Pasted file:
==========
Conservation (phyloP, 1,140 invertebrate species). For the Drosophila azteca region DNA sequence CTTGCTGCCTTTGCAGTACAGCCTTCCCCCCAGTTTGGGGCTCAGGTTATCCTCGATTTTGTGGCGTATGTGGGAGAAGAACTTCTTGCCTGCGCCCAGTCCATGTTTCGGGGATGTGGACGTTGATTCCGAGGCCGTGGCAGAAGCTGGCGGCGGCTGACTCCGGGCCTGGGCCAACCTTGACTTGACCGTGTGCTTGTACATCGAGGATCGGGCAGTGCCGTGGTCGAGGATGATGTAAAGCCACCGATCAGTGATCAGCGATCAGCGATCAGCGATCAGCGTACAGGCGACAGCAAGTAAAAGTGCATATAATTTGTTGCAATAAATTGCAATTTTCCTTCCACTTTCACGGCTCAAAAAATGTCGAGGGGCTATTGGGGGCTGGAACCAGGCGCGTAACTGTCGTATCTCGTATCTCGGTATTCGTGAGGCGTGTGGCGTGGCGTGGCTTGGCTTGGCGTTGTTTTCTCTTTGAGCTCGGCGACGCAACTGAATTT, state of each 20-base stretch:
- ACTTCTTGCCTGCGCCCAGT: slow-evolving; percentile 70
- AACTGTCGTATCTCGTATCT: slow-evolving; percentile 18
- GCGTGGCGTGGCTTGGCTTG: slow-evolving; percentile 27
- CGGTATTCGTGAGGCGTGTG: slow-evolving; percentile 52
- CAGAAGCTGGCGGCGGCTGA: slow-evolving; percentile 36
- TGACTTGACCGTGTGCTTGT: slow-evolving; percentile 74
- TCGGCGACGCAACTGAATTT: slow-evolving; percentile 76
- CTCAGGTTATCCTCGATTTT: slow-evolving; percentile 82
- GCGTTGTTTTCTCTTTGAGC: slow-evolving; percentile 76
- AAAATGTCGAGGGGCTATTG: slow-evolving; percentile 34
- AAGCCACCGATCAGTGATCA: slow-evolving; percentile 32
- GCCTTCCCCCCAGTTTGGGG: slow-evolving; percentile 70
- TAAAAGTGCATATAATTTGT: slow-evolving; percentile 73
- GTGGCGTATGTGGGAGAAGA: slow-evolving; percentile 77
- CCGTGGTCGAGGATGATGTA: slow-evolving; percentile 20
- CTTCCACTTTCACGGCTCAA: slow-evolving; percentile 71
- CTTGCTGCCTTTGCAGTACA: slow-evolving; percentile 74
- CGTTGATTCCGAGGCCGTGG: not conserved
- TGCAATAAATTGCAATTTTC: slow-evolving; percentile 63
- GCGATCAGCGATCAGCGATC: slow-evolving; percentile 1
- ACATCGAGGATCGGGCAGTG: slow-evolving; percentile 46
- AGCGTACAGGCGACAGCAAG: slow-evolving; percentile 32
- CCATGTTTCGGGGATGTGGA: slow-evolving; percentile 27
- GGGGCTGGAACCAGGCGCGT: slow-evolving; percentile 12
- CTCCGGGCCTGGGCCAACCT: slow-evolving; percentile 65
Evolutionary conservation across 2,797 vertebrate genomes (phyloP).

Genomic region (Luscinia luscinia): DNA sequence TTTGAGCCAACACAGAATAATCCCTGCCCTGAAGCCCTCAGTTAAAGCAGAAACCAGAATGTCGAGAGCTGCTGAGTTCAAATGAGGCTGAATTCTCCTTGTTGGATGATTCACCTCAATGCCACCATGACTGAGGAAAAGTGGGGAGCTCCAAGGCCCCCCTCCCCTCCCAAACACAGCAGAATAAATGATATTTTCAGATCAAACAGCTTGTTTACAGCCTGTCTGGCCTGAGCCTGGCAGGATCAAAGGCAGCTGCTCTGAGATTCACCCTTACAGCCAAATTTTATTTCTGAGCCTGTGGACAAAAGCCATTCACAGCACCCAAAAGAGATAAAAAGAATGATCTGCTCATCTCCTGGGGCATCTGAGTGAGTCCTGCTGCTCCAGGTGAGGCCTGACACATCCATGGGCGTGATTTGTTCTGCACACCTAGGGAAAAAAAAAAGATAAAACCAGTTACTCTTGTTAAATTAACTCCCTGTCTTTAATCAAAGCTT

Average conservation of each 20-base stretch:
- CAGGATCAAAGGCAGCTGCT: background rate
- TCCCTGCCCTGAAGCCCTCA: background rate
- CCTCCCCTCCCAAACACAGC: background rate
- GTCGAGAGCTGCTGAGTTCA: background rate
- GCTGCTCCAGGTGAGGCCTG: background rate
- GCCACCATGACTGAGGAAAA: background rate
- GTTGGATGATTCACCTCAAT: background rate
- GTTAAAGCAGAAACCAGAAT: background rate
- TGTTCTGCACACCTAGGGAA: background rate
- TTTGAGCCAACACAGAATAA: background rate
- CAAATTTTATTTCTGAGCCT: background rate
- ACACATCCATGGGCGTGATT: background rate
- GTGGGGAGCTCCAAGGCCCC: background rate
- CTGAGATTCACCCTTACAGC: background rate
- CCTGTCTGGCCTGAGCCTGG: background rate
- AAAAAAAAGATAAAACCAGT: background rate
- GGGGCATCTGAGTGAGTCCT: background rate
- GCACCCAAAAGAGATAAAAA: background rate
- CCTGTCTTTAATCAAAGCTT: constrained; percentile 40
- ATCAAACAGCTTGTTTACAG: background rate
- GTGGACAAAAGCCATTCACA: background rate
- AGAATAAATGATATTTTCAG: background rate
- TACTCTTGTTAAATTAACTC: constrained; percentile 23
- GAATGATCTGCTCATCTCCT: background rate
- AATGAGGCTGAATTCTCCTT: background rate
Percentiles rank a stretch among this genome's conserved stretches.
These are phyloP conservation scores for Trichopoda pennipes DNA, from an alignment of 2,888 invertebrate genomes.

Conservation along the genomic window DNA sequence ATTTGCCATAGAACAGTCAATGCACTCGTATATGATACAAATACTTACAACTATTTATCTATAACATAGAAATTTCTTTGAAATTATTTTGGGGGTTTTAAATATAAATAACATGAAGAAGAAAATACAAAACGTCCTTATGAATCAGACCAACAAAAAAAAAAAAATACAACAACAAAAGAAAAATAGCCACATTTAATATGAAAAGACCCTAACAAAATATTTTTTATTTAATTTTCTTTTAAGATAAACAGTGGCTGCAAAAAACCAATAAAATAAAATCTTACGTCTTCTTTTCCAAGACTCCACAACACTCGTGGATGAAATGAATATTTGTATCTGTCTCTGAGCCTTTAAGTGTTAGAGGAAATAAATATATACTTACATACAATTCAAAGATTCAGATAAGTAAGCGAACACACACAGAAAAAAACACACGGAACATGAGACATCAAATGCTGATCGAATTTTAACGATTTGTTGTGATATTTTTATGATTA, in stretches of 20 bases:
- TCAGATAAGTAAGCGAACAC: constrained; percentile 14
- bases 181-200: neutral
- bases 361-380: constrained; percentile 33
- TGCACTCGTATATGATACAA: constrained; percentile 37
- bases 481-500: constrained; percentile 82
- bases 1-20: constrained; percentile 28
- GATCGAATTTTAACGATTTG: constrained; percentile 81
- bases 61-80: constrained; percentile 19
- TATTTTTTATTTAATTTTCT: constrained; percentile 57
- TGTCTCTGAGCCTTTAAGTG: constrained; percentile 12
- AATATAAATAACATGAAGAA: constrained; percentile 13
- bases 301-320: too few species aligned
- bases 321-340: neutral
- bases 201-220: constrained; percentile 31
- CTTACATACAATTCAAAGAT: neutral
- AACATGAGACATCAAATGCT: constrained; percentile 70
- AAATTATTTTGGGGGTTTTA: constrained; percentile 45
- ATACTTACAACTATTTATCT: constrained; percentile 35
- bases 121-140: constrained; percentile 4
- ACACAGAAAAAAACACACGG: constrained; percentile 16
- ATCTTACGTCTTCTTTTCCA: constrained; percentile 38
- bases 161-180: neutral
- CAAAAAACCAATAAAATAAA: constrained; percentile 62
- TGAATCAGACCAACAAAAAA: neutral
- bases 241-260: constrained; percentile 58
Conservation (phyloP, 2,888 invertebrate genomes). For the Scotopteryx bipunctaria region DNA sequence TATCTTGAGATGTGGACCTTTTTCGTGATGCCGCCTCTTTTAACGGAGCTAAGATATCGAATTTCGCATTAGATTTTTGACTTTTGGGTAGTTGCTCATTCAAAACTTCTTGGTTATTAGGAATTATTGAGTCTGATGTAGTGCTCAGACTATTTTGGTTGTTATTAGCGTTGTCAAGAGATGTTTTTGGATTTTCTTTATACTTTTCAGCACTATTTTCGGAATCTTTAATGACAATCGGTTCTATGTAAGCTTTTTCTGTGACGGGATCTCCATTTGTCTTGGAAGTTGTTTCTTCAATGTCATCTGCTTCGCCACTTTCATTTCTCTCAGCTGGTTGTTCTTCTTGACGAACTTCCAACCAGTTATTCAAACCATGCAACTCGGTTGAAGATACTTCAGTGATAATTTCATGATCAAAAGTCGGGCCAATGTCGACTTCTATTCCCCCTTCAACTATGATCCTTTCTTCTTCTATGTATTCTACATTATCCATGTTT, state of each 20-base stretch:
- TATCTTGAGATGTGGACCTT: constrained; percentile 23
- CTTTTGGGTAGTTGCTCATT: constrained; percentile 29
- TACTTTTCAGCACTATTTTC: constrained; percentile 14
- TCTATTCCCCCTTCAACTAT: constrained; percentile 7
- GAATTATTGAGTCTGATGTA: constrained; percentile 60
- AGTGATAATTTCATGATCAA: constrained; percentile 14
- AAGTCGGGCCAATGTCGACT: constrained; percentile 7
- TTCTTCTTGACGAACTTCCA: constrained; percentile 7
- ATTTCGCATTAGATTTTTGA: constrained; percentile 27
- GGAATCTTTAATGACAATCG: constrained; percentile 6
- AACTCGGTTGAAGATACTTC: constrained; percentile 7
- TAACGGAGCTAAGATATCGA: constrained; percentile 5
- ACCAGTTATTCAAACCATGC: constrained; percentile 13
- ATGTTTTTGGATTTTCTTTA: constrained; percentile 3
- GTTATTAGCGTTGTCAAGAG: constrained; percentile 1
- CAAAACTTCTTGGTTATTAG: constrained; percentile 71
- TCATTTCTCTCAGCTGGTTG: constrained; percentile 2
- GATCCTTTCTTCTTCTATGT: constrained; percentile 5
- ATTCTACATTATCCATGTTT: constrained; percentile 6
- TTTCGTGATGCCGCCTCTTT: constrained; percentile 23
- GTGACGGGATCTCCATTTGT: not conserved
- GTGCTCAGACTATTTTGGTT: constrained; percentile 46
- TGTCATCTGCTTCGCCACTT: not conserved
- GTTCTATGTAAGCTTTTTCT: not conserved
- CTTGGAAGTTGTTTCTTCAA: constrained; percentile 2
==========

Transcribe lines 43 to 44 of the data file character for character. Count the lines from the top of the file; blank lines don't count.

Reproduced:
- CTGAGATTCACCCTTACAGC: background rate
- CCTGTCTGGCCTGAGCCTGG: background rate